• The engagement of contractors via umbrella companies which take them on as employees.  Staffing companies supplying into the public sector significantly favoured this option over continuing to directly engage PSCs they assessed as being within IR35 or directly engaging contractors as PAYE workers.  It is important that staffing companies only engage with accredited umbrella companies and avoid those with contractor offerings that sound too good to be true.  Staffing companies face increasing risk exposure in this area, including under the Criminal Finances Act which last September introduced two new offences of failure to prevent the facilitation of tax evasion offences.
  • "Margin only" contracts under which the end user client engages and pays the PSC directly and pays the staffing company its margin only. This moves IR35 liability to the end user client. It also makes the Agency Workers Regulations an irrelevant consideration because the "margin only" model takes PSCs completely out of scope. The downside to this model is that the staffing company potentially loses ownership of contractors. However, appropriately drafted restrictions in client contracts and, where the Conduct Regulations do not apply, in contractors' contracts can prevent this.
  • Contracts for the full outsourced service rather than the provision of workers' services.  This means that the public sector IR35 rules do not apply.  Some staffing companies have built in-house expertise in the skills of the contractors whose services they supply and are able to contract with clients to provide these services.  This has added burdens, such as increased liability exposure and insurance costs, but these should not be insurmountable.
  • Project-based contracts. Historically, contractors and clients have been reluctant to enter into project-based contracts rather than time and materials consultancy contracts. However, contracting on a project basis, with fixed prices for the provision of pre-defined deliverables and, for example, success fees for achieving milestones and project credits for failing to meet key performance indicators, is outside the scope of the public sector IR35 rules.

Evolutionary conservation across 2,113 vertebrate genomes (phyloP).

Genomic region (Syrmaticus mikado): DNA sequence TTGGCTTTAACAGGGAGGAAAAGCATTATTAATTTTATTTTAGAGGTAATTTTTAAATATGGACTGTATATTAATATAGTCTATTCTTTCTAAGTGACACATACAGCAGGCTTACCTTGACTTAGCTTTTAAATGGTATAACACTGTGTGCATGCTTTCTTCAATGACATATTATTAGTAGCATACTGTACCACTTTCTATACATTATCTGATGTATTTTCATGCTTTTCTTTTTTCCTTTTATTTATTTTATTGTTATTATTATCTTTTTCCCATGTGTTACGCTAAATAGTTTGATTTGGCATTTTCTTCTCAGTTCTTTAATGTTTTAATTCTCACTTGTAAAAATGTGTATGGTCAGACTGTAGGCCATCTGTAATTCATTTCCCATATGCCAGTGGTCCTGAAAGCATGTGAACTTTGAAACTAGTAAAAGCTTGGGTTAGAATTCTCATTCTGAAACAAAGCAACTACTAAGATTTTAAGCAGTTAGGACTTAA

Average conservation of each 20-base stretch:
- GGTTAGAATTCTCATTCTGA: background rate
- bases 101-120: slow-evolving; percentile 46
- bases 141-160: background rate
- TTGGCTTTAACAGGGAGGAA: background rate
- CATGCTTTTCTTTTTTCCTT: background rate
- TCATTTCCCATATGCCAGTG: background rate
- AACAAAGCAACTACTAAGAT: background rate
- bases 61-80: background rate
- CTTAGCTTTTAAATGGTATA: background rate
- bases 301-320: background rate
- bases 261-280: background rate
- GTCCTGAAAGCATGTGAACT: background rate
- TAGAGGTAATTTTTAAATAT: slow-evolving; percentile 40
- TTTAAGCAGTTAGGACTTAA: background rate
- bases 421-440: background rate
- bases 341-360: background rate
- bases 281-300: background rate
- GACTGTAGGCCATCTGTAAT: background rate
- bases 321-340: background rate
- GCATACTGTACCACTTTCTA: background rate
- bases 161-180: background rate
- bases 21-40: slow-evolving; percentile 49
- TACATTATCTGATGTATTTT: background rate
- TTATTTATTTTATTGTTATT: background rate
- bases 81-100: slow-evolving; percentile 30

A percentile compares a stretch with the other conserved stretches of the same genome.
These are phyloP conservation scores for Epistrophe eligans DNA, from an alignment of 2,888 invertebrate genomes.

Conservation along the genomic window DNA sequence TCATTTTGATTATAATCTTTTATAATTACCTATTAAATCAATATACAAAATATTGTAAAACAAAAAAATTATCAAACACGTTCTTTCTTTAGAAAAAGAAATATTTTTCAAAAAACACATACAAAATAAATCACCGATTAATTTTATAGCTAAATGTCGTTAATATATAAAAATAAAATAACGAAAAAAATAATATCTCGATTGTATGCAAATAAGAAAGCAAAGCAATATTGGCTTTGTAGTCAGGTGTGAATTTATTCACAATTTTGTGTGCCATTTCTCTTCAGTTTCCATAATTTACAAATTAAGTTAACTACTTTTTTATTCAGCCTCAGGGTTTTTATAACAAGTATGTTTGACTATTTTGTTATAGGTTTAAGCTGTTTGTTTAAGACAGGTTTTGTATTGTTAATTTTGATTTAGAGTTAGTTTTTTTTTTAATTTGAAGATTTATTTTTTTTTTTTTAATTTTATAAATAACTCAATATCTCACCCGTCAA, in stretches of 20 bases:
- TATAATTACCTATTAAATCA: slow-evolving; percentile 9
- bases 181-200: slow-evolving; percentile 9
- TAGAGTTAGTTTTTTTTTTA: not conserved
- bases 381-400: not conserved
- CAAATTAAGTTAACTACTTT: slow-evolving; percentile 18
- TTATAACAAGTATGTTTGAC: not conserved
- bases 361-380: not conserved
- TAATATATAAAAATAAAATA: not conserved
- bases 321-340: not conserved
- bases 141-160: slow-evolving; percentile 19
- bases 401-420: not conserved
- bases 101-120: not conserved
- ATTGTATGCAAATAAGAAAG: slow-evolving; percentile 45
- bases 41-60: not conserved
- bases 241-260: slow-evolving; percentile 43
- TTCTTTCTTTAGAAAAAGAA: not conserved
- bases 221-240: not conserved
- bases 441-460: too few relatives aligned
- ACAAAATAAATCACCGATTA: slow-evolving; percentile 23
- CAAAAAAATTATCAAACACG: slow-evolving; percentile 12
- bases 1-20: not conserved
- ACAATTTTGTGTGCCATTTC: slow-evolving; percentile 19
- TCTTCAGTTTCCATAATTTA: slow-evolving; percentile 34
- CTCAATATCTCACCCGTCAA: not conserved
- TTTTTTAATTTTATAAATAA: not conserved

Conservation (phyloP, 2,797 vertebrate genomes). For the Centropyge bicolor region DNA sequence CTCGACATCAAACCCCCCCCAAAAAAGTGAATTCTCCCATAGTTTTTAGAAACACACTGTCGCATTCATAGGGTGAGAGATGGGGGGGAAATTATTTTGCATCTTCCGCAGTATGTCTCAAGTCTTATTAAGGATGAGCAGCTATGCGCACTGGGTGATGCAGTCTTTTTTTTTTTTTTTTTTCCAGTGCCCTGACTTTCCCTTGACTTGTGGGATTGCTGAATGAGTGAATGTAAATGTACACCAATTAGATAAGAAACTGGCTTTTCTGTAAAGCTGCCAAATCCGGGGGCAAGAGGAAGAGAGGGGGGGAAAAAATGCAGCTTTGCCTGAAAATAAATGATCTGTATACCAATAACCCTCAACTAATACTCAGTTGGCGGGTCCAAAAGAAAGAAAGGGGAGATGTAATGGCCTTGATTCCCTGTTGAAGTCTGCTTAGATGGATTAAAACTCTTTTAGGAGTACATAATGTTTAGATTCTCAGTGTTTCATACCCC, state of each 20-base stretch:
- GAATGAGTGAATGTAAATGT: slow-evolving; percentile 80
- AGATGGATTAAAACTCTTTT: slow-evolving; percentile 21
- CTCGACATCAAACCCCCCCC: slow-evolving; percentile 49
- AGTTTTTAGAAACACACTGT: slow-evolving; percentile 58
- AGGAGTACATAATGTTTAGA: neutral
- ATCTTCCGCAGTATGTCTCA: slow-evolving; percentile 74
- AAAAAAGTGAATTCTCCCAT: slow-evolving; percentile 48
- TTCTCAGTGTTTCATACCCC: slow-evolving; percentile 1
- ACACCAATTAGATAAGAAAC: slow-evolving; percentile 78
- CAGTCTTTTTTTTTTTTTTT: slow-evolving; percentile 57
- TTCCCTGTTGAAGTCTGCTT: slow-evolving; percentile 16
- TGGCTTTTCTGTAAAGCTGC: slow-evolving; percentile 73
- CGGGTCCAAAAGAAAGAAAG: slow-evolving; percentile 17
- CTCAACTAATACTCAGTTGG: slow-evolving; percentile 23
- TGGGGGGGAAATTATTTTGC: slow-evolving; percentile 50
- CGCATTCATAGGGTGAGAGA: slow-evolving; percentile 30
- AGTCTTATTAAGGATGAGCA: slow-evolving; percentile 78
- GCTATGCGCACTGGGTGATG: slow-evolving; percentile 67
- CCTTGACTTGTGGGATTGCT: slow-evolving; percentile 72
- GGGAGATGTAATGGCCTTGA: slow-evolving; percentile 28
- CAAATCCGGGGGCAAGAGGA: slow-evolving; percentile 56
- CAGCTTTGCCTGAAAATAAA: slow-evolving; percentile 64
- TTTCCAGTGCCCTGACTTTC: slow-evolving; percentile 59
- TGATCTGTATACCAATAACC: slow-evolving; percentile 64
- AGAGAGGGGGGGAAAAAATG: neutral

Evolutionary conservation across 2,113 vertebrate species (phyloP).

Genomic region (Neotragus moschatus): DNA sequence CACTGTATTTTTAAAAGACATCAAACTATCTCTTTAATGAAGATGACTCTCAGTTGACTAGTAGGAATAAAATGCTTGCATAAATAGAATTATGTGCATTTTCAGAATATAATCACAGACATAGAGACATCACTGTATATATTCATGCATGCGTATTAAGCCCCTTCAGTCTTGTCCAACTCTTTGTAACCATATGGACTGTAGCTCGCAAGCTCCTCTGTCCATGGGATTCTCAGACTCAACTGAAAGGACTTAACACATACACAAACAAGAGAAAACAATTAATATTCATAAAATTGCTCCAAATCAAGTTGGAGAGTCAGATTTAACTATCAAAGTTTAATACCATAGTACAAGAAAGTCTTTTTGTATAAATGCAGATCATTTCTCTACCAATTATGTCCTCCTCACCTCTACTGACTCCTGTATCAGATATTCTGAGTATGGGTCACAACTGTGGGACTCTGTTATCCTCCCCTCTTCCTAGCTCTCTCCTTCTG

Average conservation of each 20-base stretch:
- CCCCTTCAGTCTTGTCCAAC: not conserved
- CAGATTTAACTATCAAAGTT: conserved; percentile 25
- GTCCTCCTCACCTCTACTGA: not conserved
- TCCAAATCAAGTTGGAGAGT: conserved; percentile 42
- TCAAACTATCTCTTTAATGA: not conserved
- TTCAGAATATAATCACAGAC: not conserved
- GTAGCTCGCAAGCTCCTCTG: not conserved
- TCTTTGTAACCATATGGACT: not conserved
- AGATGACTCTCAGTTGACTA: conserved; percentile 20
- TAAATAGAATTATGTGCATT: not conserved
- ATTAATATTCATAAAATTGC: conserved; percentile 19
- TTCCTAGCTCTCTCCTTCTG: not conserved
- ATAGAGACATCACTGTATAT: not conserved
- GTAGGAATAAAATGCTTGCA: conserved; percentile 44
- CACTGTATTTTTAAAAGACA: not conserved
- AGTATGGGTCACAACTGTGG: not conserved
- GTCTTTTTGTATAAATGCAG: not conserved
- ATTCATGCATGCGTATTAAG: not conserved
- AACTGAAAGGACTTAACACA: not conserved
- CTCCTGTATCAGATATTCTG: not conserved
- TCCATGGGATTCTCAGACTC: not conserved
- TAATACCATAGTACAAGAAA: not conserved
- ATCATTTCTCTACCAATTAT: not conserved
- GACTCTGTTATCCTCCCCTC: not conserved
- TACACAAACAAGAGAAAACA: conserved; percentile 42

• Assignments that allow substitution of the contractor with substitution occurring in practice.

If the public sector off-payroll working rules are introduced for the private sector, staffing companies that embrace the challenges and continue to engage and supply the services of PSC contractors will need to work with clients and contractors to assess IR35 status.  They will need to decide how to do this.  Options include:

  • Making their own status assessments, possibly with guidance from advisers.
  • Using HMRC's online CEST (check employment status for tax) tool.  This tool has crucial deficiencies, including not testing for the key employment indicator of mutuality of obligation (the obligation on an employer to provide work and the obligation on an individual to accept that work), and is not suitable for assignments in some sectors.
  • Outsourcing the IR35 status assessment to a third party provider, some of which provide an insurance-backed offering.  These, however, must be scrutinised beyond the sales pitch to ensure that the written contracts properly reflect the offering.

Key to any reaction to this consultation and its likely outcome will be the ability of staffing companies to educate and work with their clients and contractors.  Making sure that clients and contractors understand the off-payroll working rules and are not unsettled will be a valuable investment of time which should help smooth the process of transition and retain client and contractor loyalty.